Saturday, July 21, 2007

Number 588 - Rage Against The Machine

Number 588

Rage Against The Machine

"Killing In The Name"

Genre:Hard Rock
Power to the people! Beatles & especially John Lennon sang about it, so did U2, Living Color, Shona Laing, Wolfie Smith (Who??) & Rage. VH1 voted Rage #33 out of 100 "Hard Rocks Greatest Artists" (Number 1 was as predictable as guessing a number between 9 & 11).
I have added a rating system (underneath the video clip) to help me gauge what you rockers & rockettes like or hate. Now remember, the rating is for the song and not just the video clip (you can do that at Youtube already) Thanks to Mephisto for pointing me in the right direction!
Rage Against the Machine earned acclaim from disenfranchised fans (and not insignificant derision from critics) for their bombastic, fiercely polemical music, which brewed sloganeering leftist rants against corporate America, cultural imperialism, and government oppression into a Molotov cocktail of punk, hip-hop, and thrash. Rage formed in Los Angeles in the early '90s out of the wreckage of a number of local groups: vocalist Zack de la Rocha (the son of Chicano political artist Beto) emerged from the bands Headstance, Farside, and Inside Out; guitarist Tom Morello (the nephew of Jomo Kenyatta, the first Kenyan president) originated in Lock Up; and drummer Brad Wilk played with future Pearl Jam frontman Eddie Vedder. Rounded out by bassist Tim Bob (aka Tim C., born Tim Commerford), a childhood friend of de la Rocha's, Rage debuted in 1992 with a self-released, self-titled 12-song cassette featuring the song "Bullet in the Head," which became a hit when reissued as a single later in the year.
The tape won the band a deal with Epic, and their leap to the majors did not go unnoticed by detractors, who questioned the revolutionary integrity of Rage Against the Machine's decision to align itself with the label's parent company, media behemoth Sony. Undeterred, the quartet emerged in late 1992 with their eponymous official debut, which scored the hits "Killing in the Name" and "Bombtrack." After touring with Lollapalooza and declaring their support of groups like FAIR (Fairness and Accuracy in Reporting), Rock for Choice, and Refuse & Resist, Rage spent a reportedly tumultuous four years working on their follow-up; despite rumors of a breakup, they returned in 1996 with Evil Empire, which entered the U.S. album charts at number one and scored a hit single with "Bulls on Parade." During 1997, the group joined forces with hip-hop supergroup the Wu-Tang Clan for a summer tour and remained active in support of various leftist political causes, including a controversial 1999 benefit concert for death-row inmate Mumia Abu-Jamal. The Battle of Los Angeles followed later in 1999, also debuting at number one and going double platinum by the following summer. In early 2000, de la Rocha announced plans for a solo project, and the band performed an incendiary show outside the Democratic National Convention in August. The following month, bassist Commerford was arrested for disorderly conduct at MTV's Video Music Awards following his bizarre disruption of a Limp Bizkit acceptance speech, in which he climbed to the top of a 15-foot set piece and rocked back and forth. Waiwera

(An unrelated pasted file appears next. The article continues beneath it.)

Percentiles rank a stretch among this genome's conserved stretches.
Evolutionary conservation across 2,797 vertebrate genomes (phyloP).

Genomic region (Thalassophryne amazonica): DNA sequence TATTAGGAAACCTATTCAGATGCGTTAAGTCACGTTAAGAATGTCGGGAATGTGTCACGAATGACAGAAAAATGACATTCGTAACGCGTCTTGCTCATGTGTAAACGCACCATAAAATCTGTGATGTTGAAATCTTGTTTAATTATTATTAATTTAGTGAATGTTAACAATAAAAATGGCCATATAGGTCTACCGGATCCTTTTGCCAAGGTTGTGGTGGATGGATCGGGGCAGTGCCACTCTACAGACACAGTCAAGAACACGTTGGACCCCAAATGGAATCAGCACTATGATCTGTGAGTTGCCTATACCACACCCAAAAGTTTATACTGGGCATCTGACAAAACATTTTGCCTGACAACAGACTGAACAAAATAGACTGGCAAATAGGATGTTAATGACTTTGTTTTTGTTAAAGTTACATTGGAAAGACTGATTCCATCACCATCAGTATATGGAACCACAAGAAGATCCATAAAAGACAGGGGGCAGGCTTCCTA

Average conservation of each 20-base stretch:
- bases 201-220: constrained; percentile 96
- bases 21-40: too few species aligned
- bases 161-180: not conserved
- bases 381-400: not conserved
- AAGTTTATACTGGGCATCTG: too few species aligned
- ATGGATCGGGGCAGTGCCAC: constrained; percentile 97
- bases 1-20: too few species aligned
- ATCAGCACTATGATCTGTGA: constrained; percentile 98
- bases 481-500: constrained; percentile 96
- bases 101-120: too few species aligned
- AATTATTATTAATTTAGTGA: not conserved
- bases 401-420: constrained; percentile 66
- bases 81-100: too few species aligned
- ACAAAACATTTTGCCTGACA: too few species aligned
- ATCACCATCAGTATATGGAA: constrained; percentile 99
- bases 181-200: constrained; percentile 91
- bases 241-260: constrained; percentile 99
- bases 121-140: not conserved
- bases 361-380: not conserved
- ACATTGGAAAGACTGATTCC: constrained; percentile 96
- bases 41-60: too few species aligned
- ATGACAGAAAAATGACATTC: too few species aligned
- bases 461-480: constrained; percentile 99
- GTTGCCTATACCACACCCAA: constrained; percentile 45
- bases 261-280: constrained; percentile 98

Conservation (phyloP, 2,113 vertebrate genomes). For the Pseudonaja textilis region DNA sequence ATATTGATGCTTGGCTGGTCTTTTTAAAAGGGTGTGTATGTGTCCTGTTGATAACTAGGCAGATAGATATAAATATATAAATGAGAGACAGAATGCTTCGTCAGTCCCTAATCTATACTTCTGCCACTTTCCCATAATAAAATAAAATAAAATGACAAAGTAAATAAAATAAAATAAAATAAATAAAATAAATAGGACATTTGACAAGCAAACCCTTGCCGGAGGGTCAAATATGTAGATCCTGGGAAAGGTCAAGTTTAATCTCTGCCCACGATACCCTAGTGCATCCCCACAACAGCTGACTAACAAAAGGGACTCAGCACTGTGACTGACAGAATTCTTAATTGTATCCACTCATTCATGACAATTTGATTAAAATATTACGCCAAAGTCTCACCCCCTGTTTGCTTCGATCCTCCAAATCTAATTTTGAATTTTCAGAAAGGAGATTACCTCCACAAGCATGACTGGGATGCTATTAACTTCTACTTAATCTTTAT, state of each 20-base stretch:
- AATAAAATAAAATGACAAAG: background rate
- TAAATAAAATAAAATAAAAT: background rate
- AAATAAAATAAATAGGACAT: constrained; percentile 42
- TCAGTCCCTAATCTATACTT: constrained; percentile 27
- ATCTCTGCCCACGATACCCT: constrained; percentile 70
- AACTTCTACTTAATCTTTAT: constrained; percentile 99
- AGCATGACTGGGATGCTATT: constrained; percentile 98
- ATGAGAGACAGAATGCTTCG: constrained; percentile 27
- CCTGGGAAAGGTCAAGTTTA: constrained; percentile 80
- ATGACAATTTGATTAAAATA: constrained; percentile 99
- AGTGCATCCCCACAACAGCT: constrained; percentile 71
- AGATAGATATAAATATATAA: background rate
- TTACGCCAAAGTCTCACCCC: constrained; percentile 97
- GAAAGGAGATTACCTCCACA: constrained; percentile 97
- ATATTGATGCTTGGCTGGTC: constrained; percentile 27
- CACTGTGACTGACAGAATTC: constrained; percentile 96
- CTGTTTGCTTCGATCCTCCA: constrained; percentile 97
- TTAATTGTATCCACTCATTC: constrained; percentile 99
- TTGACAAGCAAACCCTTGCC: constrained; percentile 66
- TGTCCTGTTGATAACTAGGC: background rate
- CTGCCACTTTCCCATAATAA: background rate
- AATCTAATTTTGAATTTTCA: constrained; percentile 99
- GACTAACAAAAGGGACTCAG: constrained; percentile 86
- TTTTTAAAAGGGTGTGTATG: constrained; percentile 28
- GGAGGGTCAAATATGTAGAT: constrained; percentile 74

Plans for a live album were announced shortly thereafter, but in October, de la Rocha abruptly announced his departure from the band, citing breakdowns in communication and group decision-making. Surprised but not angry, the remainder of Rage announced plans to continue with a new vocalist, while de la Rocha re-focused on his solo album, which was slated to include collaborations with acclaimed hip-hop artists including DJ Shadow and El-P of Company Flow. December 2000 saw the release of de la Rocha's final studio effort with the band, the Rick Rubin-produced Renegades; it featured nearly a dozen covers of hip-hop, rock, and punk artists like EPMD, Bruce Springsteen, Devo, the Rolling Stones, the MC5, and more. By 2001, Morello, Wilk, and Commerford had formed Audioslave with former Soundgarden frontman Chris Cornell, and the group released an eponymous album by the end of 2002. With a de la Rocha solo album still not announced, Epic finally released the long-promised concert album Live at the Grand Olympic Auditorium on CD and DVD in time for Christmas 2003. ~ Jason Ankeny, [All Music Guide]
For Bealtes see Number 947 & Number 894
For John Lennon see Number 639
For U2 see Number 661
For Shona Laing see Number 883
For Pearl Jam visit Mellow Mix Vol 1 Number 116
For Bruce Springsteen see Number 817
For Devo see Number 797
For Rolling Stones see Number 767 & Number 689
What does Rolling Stone think about Rage?
As well known for its activism as for its music, Rage Against the Machine nonetheless helped lay the groundwork for the aggression-fueled rock-and-rap genre, which, in the hands of acts like Korn and Limp Bizkit, would come to rival both teen pop and hip-hop on the mainstream charts by the late '90s. Frontman Zack de la Rocha brought the rap with his verbal flow and politically charged lyrics; the rest of the guys brought the rock with an emphasis on Tom Morello’s mix of punk-metal riffs and experimental guitar sound.[from The Rolling Stone Encyclopedia of Rock & Roll (Simon & Schuster, 2001)]
Rolling Stone Top 500 Songs ranked this song at Number (To hard to choose) and the Album ranked at Number 368
This song has a crowbarred rating of 72.4 out of 108 pts

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